I knew Les well when he was head of the MRC Neurochemical Pharmacology Unit, which was housed in the Dept of Pharmacology at Cambridge University in the 1970’s. I was a lowly research fellow in the Dept, trying to make my way in science. Les was always charming and informal in his interactions with me, in spite of his much more senior position, and often asked how my work was going. He was a charming person, reserved but with a dry sense of humourProfessor Peter McNaughton, former colleague and Professor of Pharmacology at Wolfson CARD
23 November 2020
Professor Leslie Iversen CBE 1937 - 2020
Tribute to Professor Leslie Iversen CBE, Director of Wolfson CARD from 1999 – 2004, who passed away in July 2020.
Leslie Lars Iversen CBE gained both his BA in Biochemistry and his PhD in Pharmacology at Cambridge University before continuing a career at the forefront of research on neurotransmitters and neuropeptides and understanding the mode of action of CNS drugs.
From 1971 to 1982, he was Director of the MRC Neurochemical Pharmacology Unit in Cambridge. At NCPU, he initiated work in a number of ground-breaking areas: the functions of neuropeptides such as substance P in sensory processes including pain; the mechanism of action of anti-psychotic drugs and the neural basis of schizophrenia and the neurochemical basis of neurodegenerative diseases including Alzheimer’s disease and Huntington’s disease. The unit established one of the first brain banks to collect postmortem tissue from people who had died with neurodegenerative diseases.
Between 1982 and 1995 he worked as Director of the Merck, Sharp & Dohme Neuroscience Research Centre. In 1995, he became Visiting Professor of Pharmacology at the University of Oxford.
In 1999 until 2004 he was Professor of Pharmacology and director of the Wolfson Centre for Age-Related Diseases at King’s College London.
Les did some amazing work and I got to know him after he returned to King’s. At the University of California San Diego I got to know Les and his family well as every summer they would spend at least a month in La Jolla. His passing is a very sad loss for neuroscience. His family are in my thoughts at this difficult time.Professor Ian Everall, IoPPN Executive Dean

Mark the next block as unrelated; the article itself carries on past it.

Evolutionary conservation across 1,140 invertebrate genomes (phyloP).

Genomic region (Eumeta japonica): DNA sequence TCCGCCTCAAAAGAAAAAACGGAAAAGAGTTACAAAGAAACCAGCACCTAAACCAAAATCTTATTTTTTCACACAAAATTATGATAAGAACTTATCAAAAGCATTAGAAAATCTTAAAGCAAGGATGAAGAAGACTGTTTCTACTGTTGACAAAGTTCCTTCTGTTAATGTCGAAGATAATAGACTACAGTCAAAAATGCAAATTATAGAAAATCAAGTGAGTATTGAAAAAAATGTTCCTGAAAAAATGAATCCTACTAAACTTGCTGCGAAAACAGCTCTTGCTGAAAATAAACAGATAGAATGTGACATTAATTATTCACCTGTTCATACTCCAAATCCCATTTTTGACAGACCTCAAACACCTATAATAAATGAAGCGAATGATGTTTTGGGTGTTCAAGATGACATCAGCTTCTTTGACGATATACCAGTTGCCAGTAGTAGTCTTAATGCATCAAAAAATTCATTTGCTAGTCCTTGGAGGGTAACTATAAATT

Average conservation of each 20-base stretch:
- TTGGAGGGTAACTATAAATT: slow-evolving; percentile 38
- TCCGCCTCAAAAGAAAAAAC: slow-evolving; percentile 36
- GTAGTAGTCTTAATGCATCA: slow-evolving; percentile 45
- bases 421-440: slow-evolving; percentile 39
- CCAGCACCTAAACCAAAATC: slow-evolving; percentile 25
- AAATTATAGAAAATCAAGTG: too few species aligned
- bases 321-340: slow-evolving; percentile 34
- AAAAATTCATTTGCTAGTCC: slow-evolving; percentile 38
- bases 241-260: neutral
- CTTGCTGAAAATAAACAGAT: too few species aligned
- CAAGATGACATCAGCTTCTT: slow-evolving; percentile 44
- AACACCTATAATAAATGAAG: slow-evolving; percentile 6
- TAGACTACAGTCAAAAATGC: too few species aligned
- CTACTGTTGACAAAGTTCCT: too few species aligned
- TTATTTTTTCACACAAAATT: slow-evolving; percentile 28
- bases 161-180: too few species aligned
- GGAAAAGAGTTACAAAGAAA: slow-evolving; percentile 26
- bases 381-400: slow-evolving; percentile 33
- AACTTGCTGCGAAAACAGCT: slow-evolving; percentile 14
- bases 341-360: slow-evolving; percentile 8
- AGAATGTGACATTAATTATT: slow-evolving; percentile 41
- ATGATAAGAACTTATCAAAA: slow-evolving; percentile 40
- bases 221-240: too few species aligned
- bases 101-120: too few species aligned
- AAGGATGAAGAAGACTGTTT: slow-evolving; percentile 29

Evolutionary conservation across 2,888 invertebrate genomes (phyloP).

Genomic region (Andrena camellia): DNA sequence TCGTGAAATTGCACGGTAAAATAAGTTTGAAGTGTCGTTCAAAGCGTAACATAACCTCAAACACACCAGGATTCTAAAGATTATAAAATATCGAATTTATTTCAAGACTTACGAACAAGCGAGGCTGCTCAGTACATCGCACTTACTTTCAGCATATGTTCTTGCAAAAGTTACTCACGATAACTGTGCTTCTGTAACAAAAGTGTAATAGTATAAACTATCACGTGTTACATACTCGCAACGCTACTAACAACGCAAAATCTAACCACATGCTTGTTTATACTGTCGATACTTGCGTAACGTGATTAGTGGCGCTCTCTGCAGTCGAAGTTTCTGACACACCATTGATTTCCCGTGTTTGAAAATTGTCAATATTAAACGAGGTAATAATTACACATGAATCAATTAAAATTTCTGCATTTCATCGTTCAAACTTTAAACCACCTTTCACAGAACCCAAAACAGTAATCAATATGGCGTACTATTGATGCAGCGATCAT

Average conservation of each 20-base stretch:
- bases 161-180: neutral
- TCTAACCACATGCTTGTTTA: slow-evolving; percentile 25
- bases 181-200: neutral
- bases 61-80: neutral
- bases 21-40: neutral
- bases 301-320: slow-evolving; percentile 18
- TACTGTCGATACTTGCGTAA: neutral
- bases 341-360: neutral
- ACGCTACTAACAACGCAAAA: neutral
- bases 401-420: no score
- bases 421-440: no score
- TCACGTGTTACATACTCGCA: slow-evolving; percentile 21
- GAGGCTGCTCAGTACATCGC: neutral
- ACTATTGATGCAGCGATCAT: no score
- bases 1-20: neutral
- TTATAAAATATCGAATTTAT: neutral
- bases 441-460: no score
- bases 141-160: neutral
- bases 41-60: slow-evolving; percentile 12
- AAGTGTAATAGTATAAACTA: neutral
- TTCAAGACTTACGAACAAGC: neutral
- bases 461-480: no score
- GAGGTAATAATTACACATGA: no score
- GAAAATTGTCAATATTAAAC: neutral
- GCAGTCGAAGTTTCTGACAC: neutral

Professor Iversen was elected a Fellow of the Royal Society in 1980 and gave the Society's Ferrier Lecture in 1983. In 1981 he was made Honorary Member of the American Academy of Arts and Sciences. In 1995 he also became a Visiting Professor of Pharmacology at the University of Oxford. He was also Chair of the Advisory Council on the Misuse of Drugs at the Home Office. He was appointed a fellow of the Royal Society in 1980, and in 2013 he was awarded a CBE.
I am honoured that the Wolfson CARD is associated with Professor Leslie Iversen, head of department from 1999 to 2004. His contributions to Neuropharmacology are well-known and outstanding. During my PhD, I worked on the role of substance P in chronic pain and followed with great interest the work of Iversen at Merck aiming to develop analgesic drugs which interacted with the substance P receptor. I trust younger researchers working at the Wolfson CARD - and the whole IoPPN - will find inspiration from the scientific achievements of Professor Leslie IversenProfessor Marzia Malcangio, Head of Wolfson CARD
For a longer look over Professor Iversen’s impressive life and career, please see his obituary in the Guardian.
The thoughts and deepest sympathies of the IoPPN community are with Professor Iversen’s family, work colleagues and friends.